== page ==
Fire Red Moon
BluesWax Rating: 7 out of 10
Another Rocker Turns To The Blues
Although the fifty-eight-year-old Craig Chaquico hasn’t been making much rock noise in recent years, he’s reinvented his career as a smooth-jazz artist and has managed a Grammy nomination, too. As of this release we can now add him to the list of yet another rocker who’s turned to the blues. I’m often suspicious when mainstream performers, like recent releases of Todd Rundgren, Joan Osborne, Cyndi Lauper, and Simply Red’s Mick Hucknall, albums that all made somewhat failed and unauthentic attempts recording blues material. Rundgren’s Robert Johnson tribute was lackluster and unfocused, Osborne’s Bring It On Home (read the Blues Revue magazine CD review) also felt lame, as did Lauper’s Memphis Blues. Lastly, Hucknall’s Tribute to Bobby Blue Bland was pretty flaccid too. By the by, you can find numerous copies of Mick’s tribute CD selling for under two bucks on Amazon, so the proof is in the pudding! So here comes Chaquico’s blues journey, where he has written seven new tunes for this project and covers four. Interesting. From when I first heard Chaquico’s work with the Jefferson Starship, I always thought he was a solid guitarist, but I don’t recall hearing any blues in his solos; that’s until now. Some tracks are performed with various vocalists, others are instrumental.
Fire Red Moon begins brightly with Noah Hunt (always spot-on) vocals on Chaquico’s “Lie To Me.” The band is tight and in a good groove; Chaquico takes a short and heady solo then goes a little over the top in his second more extensive solo that’s someone bluesy and smart. It’s a good opening tune.
Chaquico’s “Devil’s Daughter” is a bawdy tale about getting it on with Satan’s daughter. Rolf Hartley’s vocal is okay (he sounds a bit like Don Henley) and this tune works pretty well, but it’s not blues. “Born Under a Bad Sign” is performed instrumentally and has a bit of a smooth vibe to it. It’s difficult to recognize the often-recorded classic, but there’s some good playing on it, especially the rhythmic and hypnotic guitar work from both Chaquico and Hartley, who also doubles on guitar.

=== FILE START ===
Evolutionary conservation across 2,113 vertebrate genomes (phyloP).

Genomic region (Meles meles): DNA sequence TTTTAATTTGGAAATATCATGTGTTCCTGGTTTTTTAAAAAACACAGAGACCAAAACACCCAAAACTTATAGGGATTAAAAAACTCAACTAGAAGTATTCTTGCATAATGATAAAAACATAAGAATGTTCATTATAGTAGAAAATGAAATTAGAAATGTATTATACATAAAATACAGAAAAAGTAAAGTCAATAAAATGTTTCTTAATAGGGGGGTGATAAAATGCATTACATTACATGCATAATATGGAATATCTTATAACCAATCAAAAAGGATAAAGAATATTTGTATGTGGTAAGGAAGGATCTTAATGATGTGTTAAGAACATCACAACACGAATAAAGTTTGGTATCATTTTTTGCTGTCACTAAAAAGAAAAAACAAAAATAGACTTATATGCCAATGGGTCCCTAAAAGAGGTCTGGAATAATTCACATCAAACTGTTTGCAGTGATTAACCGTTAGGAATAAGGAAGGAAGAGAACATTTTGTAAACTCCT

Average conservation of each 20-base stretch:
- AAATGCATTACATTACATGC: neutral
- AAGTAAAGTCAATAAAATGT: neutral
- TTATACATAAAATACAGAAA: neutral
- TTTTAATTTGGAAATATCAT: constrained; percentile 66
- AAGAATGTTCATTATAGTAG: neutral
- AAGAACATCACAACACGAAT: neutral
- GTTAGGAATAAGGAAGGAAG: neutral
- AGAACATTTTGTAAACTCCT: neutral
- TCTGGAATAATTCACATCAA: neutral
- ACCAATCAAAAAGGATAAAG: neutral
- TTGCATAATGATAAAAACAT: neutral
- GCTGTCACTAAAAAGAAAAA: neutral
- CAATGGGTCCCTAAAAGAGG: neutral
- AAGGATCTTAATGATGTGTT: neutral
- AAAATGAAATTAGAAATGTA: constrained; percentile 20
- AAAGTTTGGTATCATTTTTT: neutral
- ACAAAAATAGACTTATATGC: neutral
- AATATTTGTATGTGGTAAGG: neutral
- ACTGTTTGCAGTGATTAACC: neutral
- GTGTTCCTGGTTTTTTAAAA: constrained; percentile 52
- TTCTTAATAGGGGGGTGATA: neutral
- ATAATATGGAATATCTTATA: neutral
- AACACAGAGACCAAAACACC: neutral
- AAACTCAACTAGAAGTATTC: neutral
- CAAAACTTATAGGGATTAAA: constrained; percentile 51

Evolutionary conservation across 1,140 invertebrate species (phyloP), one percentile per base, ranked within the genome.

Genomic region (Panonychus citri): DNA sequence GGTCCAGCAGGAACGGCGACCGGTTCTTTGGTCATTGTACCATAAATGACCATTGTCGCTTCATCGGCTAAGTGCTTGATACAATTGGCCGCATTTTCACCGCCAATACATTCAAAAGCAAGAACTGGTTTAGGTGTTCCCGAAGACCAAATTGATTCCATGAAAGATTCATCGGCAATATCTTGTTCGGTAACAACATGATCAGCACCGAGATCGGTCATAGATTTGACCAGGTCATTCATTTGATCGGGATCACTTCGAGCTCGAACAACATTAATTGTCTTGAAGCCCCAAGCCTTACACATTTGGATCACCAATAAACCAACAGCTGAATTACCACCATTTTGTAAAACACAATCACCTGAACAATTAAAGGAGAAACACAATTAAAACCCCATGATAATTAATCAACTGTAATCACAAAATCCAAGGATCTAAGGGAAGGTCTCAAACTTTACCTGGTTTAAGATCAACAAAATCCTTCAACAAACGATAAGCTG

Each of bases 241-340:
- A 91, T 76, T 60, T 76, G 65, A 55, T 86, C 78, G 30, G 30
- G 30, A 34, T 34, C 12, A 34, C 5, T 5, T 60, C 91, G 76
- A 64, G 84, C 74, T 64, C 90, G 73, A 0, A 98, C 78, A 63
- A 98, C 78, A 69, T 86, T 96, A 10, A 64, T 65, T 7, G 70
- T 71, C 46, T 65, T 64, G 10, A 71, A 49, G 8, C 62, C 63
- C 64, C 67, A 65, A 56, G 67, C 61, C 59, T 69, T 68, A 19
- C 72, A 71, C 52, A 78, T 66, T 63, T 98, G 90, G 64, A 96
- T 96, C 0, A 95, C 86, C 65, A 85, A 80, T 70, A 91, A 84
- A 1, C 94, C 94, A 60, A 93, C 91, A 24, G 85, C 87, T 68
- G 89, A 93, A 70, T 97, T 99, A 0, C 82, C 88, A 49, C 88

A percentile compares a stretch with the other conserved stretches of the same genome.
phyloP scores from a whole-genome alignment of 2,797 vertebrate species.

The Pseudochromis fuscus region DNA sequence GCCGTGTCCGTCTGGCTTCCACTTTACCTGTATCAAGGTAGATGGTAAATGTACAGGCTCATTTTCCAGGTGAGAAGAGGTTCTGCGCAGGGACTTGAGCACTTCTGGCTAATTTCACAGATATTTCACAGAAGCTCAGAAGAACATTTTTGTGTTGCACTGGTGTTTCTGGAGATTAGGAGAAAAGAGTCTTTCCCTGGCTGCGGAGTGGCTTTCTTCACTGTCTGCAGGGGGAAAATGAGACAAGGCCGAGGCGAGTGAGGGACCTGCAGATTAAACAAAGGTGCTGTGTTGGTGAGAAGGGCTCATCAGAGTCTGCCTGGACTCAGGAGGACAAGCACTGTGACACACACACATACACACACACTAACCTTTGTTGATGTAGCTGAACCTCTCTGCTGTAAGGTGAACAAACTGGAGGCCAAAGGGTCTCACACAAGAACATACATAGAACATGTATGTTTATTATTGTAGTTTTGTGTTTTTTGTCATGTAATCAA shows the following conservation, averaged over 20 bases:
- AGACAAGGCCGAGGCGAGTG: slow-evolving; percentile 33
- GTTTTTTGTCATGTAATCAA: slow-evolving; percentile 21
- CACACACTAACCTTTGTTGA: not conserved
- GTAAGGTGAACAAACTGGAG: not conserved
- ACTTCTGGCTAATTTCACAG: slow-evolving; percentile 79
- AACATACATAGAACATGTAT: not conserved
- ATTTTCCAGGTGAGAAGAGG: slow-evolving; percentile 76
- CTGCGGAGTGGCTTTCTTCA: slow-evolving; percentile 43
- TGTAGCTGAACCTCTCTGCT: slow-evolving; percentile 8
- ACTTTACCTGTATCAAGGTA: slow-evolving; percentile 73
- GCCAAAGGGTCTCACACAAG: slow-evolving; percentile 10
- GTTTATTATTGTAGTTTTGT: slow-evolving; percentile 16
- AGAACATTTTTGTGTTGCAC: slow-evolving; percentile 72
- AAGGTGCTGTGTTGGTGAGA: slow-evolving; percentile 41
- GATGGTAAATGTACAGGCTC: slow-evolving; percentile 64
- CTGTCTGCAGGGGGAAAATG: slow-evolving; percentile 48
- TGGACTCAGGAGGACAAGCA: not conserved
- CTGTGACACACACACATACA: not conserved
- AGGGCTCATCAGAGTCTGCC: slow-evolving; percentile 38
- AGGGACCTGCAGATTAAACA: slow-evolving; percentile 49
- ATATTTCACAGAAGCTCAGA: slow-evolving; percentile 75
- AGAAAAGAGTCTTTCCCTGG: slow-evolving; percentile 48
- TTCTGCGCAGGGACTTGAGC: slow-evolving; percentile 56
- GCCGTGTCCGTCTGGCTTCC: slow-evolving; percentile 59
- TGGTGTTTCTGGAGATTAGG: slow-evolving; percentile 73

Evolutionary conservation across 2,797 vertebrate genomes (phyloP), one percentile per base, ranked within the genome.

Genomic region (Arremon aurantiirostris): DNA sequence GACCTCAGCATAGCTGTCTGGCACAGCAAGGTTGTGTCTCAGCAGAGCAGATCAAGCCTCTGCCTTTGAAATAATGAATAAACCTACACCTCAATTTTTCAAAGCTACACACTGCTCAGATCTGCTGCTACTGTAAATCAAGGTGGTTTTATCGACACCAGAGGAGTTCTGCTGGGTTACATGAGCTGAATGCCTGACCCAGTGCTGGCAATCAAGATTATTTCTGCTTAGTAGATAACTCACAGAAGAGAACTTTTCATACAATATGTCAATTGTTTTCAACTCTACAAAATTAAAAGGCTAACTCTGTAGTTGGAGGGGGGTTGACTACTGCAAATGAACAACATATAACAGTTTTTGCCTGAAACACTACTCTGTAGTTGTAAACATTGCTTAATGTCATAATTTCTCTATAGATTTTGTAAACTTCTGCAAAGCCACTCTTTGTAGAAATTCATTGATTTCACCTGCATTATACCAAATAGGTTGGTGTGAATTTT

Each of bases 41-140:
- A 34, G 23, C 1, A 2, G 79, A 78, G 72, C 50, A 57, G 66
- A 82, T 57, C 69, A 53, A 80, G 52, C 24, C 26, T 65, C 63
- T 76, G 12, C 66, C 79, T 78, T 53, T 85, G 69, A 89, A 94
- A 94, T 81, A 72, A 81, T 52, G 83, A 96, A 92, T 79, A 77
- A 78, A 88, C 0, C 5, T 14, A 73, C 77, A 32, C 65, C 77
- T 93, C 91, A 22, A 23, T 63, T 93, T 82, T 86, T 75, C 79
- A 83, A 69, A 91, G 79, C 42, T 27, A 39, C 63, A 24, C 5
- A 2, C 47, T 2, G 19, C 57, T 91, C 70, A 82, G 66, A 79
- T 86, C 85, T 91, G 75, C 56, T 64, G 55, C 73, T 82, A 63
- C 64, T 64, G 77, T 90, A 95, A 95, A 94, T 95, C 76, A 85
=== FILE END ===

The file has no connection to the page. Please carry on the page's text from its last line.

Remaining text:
I wasn’t crazy about guest singer Eric E. Golbach’s vocals on Chaquico’s “Bad Woman,” which meanders for over six minutes, even though Chaquico puts down his most stirring solo here, but Golbach never shuts up! Muddy’s “Rollin’ and Tumblin’” is also performed instrumentally and again I’m enjoying the interplay of both guitarists. Chaquico’s rapid-fire antics work well here, and (for the most part) he doesn’t overplay. The title track is also instrumentally performed and co-authored by Chaquico, but it had me scratching my head as to why they chose this tune to be title of the album?
Another Chaquico song, “Little Red Shoes” is a rocking shuffle and finds Hartley vocalizing in high registers that didn’t appeal to me, but the band rocks on in good fashion with another rock-solid guitar solo. Chaquico’s “Blue On Blue” is another instrumental that bears no resemblance to blues music. The instrumental “Fogtown Stroll” by Chaquico swings and lopes along nicely (though it’s a bit contrived) in a way that could be considered bluesy and also offers tasty solos from Craig’s axe. It also has a catchy and unexpected ending. The album closes with Robert Johnson’s “Crossroads.” Again I’m not caring for Hartley’s vocal work, but this often-recorded cover has good energy that mostly emerges from the leaders fretboard work.
It will be interesting to see if Fire Red Moon might attract airplay on classic rock radio formats? That can’t be a bad thing for the blues community, even though I cannot categorize Chaquico’s album as a bona fide blues record. In summary: it’s a pretty good disc, the musicianship is steady and of high quality throughout, and should prove to be a positive experience for the good guys at Blind Pig, especially if they can gain traction outside of the blues bubble.
Bob Putignano is a senior contributing editor at BluesWax, a contributing writer at Blues Revue, and the heart and soul of Sounds of Blue.
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